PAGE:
Old Town is now considered an affluent and historic neighborhood, home to many of Chicago's older Victorian-era buildings. However, in the 1950s, most of this area was an enclave to the first emigrants from Puerto Rico to Chicago, who referred to it as part of "La Clark" until commercialization decorated late 1960s shop signs with the name of Old Town. The neighborhood is home to St. Michael's Church, originally built to serve German immigrants,[5] and one of only 7 to survive the great Chicago fire. St. Michael's, Holy Name Cathedral, Immaculate Conception, and St. Joseph's Catholic churches all catered to Latinos with a Mass in Spanish.

Many of the streets and alleys, particularly in the Old Town Triangle section, predate the Great Chicago Fire and do not all adhere to the typical Chicago grid pattern. In 1927, sculptors Sol Kogen and Edgar Miller purchased and subsequently rehabilitated a house on Burton Place, near Wells Street, into the Carl Street Studios. Through the 1930s, an art colony emerged in the neighborhood as artists moved from the Towertown neighborhood near Washington Square Park.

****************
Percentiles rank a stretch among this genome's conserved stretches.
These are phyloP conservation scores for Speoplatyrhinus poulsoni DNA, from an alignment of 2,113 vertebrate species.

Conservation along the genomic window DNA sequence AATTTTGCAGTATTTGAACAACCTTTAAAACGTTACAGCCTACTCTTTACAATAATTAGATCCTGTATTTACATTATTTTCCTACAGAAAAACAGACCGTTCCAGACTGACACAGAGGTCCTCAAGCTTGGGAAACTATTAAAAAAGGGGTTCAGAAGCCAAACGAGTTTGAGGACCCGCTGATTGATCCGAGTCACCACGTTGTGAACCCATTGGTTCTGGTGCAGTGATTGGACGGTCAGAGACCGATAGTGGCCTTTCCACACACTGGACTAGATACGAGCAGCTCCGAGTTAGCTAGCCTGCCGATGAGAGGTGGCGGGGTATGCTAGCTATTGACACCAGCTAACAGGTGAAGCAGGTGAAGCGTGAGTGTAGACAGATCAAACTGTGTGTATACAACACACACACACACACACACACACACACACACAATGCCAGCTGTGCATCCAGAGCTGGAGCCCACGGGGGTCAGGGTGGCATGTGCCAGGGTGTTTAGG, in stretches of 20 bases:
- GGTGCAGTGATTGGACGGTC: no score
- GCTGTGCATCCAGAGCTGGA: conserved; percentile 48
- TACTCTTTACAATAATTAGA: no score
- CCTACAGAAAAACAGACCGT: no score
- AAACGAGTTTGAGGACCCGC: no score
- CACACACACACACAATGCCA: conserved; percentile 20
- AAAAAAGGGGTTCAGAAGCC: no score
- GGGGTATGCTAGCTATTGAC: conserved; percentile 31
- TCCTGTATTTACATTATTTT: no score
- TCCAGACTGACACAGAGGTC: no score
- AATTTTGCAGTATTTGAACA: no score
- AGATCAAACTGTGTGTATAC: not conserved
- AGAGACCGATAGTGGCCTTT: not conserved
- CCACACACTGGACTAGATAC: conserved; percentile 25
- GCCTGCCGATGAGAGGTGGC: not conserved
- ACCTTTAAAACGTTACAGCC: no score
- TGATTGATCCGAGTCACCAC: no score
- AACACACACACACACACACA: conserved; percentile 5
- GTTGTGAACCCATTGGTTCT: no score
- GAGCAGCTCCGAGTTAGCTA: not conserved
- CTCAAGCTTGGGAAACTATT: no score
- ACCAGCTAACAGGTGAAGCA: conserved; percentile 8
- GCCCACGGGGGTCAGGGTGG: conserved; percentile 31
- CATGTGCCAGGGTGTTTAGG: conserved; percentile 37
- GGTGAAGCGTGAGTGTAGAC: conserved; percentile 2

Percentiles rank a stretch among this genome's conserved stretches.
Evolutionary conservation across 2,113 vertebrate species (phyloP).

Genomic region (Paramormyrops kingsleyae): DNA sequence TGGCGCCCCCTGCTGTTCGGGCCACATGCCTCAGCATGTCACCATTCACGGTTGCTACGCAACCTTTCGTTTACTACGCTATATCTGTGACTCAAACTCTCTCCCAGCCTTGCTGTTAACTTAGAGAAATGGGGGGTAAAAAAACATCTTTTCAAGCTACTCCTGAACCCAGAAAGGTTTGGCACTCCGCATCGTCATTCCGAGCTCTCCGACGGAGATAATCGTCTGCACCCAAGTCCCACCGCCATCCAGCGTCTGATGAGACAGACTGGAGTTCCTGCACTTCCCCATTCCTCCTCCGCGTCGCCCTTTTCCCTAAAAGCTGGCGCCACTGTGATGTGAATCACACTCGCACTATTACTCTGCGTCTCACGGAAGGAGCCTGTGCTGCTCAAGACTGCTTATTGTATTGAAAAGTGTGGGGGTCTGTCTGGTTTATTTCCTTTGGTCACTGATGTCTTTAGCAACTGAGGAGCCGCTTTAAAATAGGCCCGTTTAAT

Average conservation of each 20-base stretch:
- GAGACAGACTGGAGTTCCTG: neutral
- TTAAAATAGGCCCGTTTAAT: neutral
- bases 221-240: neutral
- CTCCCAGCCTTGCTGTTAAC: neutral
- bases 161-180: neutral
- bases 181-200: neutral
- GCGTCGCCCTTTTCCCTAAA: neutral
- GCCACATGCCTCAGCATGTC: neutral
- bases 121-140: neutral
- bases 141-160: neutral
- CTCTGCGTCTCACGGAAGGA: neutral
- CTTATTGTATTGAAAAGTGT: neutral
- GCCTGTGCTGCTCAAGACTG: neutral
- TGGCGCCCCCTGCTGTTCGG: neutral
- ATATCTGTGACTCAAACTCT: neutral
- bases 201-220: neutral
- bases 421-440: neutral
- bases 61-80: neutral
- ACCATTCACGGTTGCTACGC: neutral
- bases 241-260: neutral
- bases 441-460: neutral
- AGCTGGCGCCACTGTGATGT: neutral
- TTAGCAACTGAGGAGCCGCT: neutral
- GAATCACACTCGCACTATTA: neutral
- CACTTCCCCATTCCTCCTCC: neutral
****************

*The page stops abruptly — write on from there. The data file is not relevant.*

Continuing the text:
Old Town was home to many gays and lesbians from the 1950s through the 1980s. There were numerous gay bars, lining Wells Street, which are now closed. This was the first "gay ghetto" in Chicago, predating the current Lake View neighborhood. It is still home to the longstanding Bijou Theater. As the area gentrified, people espousing a gay lifestyle moved further north to Lincoln Park and further north to the Lake View and Andersonville neighborhoods.

The neighborhood is home to The Second City improvisational comedy troupe.

Old Town has one Brown-Purple Line 'L' station at 1536-40 North Sedgwick Avenue. It is one of the oldest standing stations on the 'L.'

Goose Island[edit]